Letter to the Editor:

The outcome of the Kyle Rittenhouse murder trial is an American tragedy.

The acquittal of Mr. Rittenhouse came as no surprise. The complicated legal issues involving self-defense apparently led the jury to conclude that there was at least reasonable doubt that the 17-year-old was responsible for the deaths of two, and shooting of a third, amid the chaos of Kenosha in August of 2020.

In the narrow context of the law and within the parameters of courtroom procedures, this may have been the only likely outcome. I am not here to gainsay either the verdicts or the jury.

What is clear though is that impartiality was not part of this trial. The judge, from the beginning, favored the defense. His ruling that the three men killed or wounded were not “victims,” but instead rioters and looters, was shocking. His dismissal of charges related to the open carry of a dangerous weapon by a minor was equally shocking. His deference to the defendant in allowing him to actually choose his own jurors, no matter how randomly, was an unnecessary and gratuitous gesture.

But what is by far the most disturbing lesson is what it says about the state of American culture and politics. We are a nation awash in guns and increasingly so. We are a nation that allows even delusional children to insert themselves, fully loaded, into dangerous situations. We are a nation, or at least half a nation, that finds it perfectly acceptable to resolve conflict at the end of a barrel — that, given enough firepower, the good guys will vanquish the malcontents and evildoers.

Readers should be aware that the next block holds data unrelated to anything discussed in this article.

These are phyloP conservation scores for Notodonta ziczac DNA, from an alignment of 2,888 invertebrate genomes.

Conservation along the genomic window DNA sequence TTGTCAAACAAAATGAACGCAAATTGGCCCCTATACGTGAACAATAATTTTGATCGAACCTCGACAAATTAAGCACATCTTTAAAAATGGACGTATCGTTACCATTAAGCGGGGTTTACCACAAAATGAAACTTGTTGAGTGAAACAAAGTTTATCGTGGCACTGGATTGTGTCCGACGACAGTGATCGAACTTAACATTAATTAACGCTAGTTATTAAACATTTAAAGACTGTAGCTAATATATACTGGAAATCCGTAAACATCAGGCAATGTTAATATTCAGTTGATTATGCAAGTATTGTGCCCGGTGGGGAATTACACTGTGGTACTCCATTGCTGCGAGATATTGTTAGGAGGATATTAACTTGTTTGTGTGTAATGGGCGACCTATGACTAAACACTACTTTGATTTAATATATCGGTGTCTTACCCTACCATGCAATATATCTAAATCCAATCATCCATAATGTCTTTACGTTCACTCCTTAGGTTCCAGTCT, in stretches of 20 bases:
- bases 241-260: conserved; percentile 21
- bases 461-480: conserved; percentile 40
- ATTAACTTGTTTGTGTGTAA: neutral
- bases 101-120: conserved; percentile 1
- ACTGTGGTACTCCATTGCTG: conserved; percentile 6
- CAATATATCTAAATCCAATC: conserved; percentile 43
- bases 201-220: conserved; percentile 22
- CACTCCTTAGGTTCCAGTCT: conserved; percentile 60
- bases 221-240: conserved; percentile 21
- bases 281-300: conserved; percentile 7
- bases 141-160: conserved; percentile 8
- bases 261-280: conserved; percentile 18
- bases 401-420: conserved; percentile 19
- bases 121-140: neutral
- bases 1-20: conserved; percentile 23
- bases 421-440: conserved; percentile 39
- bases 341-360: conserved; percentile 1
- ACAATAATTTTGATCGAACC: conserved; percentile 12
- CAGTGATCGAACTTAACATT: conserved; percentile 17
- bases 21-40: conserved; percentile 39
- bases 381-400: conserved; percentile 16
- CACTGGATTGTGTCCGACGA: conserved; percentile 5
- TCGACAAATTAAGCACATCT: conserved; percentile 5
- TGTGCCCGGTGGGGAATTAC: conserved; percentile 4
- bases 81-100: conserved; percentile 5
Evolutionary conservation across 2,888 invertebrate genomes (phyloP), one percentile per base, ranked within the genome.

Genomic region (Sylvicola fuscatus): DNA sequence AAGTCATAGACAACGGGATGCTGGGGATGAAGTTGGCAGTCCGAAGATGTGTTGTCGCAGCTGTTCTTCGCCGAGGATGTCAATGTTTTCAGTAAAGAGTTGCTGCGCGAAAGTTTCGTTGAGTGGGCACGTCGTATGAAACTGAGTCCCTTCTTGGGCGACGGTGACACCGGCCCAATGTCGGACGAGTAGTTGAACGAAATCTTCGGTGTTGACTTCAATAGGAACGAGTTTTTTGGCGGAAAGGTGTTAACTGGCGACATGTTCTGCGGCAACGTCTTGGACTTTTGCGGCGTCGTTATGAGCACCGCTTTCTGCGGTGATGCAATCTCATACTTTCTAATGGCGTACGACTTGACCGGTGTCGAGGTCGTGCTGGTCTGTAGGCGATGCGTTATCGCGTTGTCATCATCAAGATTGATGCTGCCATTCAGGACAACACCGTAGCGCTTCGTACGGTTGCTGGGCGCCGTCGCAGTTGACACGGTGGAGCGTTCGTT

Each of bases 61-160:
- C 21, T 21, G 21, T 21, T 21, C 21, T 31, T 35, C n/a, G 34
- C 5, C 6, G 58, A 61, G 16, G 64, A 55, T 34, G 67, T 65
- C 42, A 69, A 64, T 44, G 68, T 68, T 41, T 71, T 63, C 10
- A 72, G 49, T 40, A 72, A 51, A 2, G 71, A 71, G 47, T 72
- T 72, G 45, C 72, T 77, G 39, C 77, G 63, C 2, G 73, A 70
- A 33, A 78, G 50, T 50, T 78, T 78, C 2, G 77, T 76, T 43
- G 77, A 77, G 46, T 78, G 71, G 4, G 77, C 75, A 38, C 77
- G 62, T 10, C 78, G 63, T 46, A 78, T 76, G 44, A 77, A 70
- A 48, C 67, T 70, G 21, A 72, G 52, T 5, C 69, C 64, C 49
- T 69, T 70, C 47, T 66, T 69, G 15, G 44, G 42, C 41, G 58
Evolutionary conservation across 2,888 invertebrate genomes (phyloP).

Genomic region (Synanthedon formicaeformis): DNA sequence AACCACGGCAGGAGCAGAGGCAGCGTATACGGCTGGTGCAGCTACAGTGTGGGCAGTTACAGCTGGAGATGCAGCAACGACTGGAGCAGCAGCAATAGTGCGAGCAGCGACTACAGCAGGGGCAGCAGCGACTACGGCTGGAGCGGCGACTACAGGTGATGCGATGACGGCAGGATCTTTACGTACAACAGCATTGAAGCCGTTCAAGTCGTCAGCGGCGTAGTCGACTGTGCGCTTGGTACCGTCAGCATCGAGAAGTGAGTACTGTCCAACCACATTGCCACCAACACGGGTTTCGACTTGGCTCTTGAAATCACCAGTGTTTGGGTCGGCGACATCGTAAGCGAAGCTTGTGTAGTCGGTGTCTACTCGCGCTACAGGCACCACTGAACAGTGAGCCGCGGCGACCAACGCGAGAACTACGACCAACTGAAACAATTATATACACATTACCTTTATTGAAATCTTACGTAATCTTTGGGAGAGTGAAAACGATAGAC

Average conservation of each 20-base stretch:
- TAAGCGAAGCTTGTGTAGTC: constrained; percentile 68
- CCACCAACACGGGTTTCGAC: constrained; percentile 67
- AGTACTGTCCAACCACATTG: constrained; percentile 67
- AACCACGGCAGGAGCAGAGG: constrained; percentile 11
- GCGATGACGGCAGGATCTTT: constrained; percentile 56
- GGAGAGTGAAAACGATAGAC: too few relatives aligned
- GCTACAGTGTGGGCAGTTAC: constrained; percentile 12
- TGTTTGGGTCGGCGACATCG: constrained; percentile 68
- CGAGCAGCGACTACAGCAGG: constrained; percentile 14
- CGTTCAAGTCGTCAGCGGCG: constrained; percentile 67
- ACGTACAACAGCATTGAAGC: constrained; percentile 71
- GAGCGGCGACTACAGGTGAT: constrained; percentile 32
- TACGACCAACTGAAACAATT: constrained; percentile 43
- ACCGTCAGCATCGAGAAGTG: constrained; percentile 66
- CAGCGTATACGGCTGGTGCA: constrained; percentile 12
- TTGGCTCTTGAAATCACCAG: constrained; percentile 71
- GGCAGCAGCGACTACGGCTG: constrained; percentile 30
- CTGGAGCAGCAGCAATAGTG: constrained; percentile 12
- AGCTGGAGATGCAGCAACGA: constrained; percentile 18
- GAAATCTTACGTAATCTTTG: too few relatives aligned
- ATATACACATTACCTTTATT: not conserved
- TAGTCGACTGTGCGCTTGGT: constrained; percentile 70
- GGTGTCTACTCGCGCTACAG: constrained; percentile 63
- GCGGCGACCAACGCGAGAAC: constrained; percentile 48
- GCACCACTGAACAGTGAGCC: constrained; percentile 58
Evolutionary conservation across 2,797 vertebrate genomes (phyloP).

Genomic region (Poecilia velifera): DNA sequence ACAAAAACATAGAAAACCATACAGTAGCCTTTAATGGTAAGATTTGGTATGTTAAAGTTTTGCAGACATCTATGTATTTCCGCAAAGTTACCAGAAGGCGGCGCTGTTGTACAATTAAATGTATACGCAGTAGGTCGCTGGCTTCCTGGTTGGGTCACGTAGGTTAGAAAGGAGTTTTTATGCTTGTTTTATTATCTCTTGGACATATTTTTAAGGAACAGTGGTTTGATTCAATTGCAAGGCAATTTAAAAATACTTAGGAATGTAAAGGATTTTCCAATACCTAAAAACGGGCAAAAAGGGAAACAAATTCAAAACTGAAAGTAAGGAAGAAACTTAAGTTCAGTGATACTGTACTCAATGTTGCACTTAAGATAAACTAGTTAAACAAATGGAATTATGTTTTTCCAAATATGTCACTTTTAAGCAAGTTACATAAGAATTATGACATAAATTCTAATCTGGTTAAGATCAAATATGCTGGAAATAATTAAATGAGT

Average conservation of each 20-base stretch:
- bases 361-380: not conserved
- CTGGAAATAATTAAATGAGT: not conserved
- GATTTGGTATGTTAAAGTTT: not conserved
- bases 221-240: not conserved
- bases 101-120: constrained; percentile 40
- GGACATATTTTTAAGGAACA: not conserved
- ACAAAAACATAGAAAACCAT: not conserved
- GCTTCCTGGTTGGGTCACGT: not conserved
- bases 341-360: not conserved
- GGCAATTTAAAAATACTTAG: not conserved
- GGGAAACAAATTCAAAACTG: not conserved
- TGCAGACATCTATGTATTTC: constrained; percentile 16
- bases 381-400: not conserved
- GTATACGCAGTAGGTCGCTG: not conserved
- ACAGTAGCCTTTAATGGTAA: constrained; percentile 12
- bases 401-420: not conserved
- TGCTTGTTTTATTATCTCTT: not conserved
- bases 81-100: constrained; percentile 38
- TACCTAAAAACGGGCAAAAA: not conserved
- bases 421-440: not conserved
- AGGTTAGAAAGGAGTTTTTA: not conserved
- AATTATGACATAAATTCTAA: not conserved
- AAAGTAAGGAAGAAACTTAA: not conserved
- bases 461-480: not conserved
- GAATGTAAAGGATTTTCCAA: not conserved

Rittenhouse will now be celebrated, in many circles, as a frontier-style hero who dared to stand up for the American “way of life.” In this storybook fable, Rittenhouse took on the rioters and looters in a heroic effort to protect that way of life. The dead and maimed are not victims, but merely collateral damage in an ongoing battle against the liberals and the socialists.

This could have been, should have been, an opportunity to expose the dangerous logic of the “good guy with a gun” mythology — that more firepower is better than less, that more armed Americans will result in a more peaceful America.

Sadly, that lesson is unlikely to be learned. Instead, the greater likelihood is that of increased vigilantism, a rush to arms and an acceptance of violence to impose some ideological purity.

Jeff Laadt

Eagle River